Evaluating the Promiscuity of Peptidoglycan Biosynthetic Enzymes to Optimize the Incorporation of 3 Azide N-Acetyl Muramic Acid (NAM) Probes in Biological Systems


  • Jeremiah Epting, Biochemistry, University of Delaware

Faculty Mentor(s)

  • Catherine Grimes, Chemistry and Biochemistry, University of Delaware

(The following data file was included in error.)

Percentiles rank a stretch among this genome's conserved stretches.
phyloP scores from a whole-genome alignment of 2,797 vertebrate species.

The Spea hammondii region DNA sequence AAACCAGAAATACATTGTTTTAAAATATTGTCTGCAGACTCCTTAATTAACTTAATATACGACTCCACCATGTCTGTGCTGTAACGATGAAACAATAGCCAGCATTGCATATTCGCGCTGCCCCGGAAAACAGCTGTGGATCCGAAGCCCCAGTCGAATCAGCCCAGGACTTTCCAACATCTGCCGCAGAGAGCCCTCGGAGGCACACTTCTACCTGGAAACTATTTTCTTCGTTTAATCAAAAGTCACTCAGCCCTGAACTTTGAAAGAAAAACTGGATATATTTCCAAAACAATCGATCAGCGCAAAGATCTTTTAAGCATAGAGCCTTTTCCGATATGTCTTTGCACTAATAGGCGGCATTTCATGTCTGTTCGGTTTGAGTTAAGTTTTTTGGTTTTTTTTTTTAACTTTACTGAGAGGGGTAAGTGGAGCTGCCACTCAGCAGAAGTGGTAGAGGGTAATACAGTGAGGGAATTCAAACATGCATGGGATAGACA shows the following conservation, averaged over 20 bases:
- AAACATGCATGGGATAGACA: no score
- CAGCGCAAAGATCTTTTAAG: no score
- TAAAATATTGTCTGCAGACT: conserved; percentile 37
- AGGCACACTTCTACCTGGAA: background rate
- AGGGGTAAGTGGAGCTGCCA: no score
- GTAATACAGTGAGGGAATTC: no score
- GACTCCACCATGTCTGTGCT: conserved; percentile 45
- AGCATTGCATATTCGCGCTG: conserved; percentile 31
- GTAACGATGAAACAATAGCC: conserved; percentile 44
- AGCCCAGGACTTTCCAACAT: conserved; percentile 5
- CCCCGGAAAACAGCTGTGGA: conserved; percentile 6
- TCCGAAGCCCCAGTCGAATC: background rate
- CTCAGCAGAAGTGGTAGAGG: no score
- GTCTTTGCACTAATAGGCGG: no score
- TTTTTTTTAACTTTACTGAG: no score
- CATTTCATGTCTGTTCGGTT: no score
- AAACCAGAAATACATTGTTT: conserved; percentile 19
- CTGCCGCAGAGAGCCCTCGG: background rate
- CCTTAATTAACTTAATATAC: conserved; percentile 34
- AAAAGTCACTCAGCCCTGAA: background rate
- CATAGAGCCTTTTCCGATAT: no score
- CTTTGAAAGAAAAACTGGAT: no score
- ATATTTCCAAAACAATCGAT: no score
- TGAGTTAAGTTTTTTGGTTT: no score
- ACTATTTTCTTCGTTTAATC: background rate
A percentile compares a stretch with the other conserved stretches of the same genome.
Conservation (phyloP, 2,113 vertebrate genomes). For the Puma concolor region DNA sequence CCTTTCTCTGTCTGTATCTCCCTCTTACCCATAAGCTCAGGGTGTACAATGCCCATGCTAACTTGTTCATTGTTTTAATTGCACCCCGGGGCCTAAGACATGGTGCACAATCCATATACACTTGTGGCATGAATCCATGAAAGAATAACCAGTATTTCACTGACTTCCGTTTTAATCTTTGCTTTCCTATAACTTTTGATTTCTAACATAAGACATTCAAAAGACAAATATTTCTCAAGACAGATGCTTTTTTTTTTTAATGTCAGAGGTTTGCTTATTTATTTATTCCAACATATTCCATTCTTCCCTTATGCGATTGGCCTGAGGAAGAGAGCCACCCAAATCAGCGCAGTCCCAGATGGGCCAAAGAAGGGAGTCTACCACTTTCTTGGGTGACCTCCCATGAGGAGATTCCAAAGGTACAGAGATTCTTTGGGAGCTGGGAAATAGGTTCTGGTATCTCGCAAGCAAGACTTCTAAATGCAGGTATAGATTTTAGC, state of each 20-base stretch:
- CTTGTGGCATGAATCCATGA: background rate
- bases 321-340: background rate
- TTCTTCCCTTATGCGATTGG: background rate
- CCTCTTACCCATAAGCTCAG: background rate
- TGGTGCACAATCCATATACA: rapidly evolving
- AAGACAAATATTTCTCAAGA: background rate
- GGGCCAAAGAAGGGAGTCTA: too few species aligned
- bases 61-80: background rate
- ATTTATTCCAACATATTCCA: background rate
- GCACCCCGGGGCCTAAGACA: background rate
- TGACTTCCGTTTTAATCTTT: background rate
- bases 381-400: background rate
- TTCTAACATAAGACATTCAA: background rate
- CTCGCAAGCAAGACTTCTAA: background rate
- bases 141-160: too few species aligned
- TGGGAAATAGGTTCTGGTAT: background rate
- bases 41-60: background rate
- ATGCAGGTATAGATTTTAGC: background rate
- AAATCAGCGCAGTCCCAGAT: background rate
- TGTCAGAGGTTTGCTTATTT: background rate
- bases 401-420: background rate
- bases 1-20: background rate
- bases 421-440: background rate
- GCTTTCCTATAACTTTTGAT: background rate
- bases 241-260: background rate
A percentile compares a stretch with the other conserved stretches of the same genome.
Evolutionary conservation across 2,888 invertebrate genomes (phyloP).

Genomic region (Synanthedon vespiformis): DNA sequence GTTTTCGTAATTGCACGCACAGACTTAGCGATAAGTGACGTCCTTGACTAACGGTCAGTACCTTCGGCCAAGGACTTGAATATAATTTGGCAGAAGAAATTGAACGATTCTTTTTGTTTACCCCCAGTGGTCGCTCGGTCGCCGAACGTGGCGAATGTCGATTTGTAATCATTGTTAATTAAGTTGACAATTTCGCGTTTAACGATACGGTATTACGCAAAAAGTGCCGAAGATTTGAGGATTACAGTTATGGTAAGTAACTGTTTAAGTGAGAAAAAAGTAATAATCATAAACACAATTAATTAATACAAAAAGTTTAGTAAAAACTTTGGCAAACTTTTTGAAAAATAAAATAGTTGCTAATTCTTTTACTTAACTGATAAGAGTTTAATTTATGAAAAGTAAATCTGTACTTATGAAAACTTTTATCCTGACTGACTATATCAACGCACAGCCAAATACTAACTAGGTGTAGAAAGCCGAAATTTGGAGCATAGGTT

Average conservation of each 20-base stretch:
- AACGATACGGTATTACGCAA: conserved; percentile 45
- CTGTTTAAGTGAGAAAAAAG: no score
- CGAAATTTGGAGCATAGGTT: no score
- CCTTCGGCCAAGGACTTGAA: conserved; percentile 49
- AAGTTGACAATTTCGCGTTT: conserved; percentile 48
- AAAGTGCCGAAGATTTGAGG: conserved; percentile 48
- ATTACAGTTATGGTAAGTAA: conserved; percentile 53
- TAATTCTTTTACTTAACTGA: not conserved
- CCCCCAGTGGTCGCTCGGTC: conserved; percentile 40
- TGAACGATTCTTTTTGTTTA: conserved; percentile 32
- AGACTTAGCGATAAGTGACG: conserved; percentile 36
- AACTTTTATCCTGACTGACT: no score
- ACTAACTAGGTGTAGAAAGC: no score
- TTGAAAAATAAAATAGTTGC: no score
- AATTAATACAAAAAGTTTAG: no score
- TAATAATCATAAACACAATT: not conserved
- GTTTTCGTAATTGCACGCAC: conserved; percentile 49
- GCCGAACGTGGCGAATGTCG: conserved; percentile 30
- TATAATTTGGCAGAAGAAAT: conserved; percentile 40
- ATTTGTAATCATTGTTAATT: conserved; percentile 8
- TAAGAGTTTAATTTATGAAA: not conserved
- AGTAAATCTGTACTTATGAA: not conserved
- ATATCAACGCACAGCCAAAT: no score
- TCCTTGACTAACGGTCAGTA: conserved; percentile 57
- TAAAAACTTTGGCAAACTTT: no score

The bacteria cell wall is surrounded by peptidoglycan (PG), which helps protect the bacteria from external factors and provides structural support to the cell wall. The basic structure of the bacterial PG is made from the polymerization of the carbohydrate subunits N-acetyl muramic acid (NAM) and N-acetyl glucosamine (NAG), with a peptide chain of alternating L- and D- amino acids extending from the NAM unit, that is then further crosslinked to other growing polymer chains of NAM and NAG. Fragments of PG, specifically NAM, shed from the bacteria and are recycled to conserve resources vital for growth, or as a means to avoid targeting by antibiotics or detection from host immune systems. Bioorthogonal NAM derivatives, containing chemical groups that do not affect native biochemical properties, were developed by the Grimes lab as a means of labeling bacteria by hijacking their recycling capabilities further providing ways to study its structure and biosynthesis. Currently, NAM probes contain the bioorthogonal handle on the 2-position, however, some bacteria are known to be able to modify that position during their PG biosynthesis. Evaluating and expanding NAM probes to other positions is crucial for improved biological incorporation of these probes. NAM probes with labeling stemming from the 3-position have been synthesized in the Grimes lab, however, their limitations needed further investigation to gauge how they can be integrated into biological analysis. Exploring the 3-position of NAM and understanding its limits is vital for the development of our NAM library. By diversifying the NAM probe catalog and creating NAM probes that utilize other positions on NAM, biochemical evaluations will be expanded to wider scopes of bacterial species, such as mycobacterium tuberculosis. This newer generation of NAM probes will prove useful for the microbial community to further understand bacterial structures and biosynthesis in attempts to combat these deadly bacterial infections.